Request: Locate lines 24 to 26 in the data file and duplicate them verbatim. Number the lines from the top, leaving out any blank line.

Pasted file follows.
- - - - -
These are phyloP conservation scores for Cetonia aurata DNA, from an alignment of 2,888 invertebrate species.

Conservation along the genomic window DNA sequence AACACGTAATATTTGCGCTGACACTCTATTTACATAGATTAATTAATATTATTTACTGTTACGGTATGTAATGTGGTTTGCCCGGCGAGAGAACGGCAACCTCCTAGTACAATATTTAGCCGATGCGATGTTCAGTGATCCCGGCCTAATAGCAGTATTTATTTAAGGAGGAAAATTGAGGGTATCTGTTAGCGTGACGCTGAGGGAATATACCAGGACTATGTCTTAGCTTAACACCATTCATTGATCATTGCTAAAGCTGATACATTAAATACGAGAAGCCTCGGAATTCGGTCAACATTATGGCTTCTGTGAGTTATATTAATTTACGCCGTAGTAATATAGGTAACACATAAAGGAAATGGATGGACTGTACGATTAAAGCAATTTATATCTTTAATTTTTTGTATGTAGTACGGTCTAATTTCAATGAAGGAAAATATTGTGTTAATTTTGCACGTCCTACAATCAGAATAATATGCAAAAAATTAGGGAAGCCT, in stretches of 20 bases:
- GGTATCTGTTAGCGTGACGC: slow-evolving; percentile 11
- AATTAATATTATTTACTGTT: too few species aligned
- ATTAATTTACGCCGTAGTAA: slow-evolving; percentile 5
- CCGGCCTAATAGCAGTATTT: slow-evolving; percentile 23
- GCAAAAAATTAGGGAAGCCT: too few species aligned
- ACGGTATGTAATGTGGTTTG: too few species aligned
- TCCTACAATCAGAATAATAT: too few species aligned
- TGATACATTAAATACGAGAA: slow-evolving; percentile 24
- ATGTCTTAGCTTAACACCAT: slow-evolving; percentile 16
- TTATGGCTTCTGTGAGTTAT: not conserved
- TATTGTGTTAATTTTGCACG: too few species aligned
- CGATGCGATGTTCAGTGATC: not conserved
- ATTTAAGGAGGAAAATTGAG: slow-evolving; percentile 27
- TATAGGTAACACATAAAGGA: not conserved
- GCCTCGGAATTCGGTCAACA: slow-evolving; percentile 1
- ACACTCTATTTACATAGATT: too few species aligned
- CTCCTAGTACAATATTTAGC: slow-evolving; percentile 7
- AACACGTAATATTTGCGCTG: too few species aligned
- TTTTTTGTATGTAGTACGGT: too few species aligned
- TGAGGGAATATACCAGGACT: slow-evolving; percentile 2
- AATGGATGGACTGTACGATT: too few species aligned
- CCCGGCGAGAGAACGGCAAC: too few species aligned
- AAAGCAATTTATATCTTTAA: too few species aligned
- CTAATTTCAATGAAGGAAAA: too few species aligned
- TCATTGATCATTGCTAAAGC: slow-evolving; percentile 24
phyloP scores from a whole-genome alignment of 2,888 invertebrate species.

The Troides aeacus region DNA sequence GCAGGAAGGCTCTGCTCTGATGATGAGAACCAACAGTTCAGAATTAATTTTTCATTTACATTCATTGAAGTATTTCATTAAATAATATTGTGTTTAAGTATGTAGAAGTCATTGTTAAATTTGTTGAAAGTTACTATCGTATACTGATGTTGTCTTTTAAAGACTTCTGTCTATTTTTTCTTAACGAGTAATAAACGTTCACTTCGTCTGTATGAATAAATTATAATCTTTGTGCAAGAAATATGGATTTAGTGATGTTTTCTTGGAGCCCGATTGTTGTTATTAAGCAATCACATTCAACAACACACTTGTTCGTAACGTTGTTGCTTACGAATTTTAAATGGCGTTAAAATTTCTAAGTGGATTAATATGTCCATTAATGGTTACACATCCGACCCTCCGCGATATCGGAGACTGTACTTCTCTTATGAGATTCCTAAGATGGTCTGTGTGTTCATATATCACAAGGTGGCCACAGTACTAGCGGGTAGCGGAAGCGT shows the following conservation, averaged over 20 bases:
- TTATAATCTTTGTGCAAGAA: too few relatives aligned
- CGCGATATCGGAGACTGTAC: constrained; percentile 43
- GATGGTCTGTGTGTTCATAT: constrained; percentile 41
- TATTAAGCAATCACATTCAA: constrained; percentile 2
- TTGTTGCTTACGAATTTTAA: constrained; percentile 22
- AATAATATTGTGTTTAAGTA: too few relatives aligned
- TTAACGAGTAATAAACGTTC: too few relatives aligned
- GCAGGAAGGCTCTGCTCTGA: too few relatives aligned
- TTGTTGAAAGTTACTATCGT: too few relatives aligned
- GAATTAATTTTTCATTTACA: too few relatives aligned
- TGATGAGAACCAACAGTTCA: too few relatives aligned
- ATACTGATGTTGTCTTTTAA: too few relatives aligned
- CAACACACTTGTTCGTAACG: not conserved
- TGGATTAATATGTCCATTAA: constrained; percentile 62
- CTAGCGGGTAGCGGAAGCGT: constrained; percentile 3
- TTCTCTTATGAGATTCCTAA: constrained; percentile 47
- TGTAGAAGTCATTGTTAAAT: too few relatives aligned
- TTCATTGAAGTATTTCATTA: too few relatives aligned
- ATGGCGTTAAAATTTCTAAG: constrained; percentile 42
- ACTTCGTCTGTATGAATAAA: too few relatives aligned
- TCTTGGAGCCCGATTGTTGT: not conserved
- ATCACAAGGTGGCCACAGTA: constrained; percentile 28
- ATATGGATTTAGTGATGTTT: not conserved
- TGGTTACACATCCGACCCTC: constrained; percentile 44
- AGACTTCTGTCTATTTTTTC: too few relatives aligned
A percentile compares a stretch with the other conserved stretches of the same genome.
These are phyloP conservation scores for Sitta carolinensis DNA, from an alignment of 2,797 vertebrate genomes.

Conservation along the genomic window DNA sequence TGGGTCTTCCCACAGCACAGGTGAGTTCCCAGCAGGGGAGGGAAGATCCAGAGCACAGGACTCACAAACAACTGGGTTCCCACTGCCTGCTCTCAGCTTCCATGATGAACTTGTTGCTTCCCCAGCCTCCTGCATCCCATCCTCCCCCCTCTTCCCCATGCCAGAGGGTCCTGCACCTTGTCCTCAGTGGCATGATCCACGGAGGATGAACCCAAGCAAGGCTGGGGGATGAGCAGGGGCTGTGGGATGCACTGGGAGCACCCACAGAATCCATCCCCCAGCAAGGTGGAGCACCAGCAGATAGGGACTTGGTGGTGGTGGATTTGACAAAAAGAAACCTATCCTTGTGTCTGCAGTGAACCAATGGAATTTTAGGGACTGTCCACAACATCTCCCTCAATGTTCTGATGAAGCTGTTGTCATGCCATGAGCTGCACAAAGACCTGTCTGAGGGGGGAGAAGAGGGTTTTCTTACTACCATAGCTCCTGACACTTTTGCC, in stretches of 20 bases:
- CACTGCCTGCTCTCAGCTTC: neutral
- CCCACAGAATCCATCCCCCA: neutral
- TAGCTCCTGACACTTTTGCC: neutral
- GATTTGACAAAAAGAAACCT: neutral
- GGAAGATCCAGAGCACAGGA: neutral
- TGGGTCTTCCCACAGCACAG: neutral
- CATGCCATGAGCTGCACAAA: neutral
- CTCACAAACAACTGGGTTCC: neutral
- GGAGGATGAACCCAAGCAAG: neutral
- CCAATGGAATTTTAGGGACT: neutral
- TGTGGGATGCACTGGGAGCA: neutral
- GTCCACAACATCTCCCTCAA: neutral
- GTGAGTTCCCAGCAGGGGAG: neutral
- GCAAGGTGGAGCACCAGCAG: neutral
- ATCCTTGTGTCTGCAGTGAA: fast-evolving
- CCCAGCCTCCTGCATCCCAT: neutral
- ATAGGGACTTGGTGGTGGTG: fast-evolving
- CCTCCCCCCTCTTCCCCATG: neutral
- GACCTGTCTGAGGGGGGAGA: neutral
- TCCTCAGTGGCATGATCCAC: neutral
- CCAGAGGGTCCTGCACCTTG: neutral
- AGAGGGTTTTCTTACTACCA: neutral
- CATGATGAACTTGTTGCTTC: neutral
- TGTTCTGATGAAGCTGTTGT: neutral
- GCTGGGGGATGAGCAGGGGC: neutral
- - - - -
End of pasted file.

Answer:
- CCCGGCGAGAGAACGGCAAC: too few species aligned
- AAAGCAATTTATATCTTTAA: too few species aligned
- CTAATTTCAATGAAGGAAAA: too few species aligned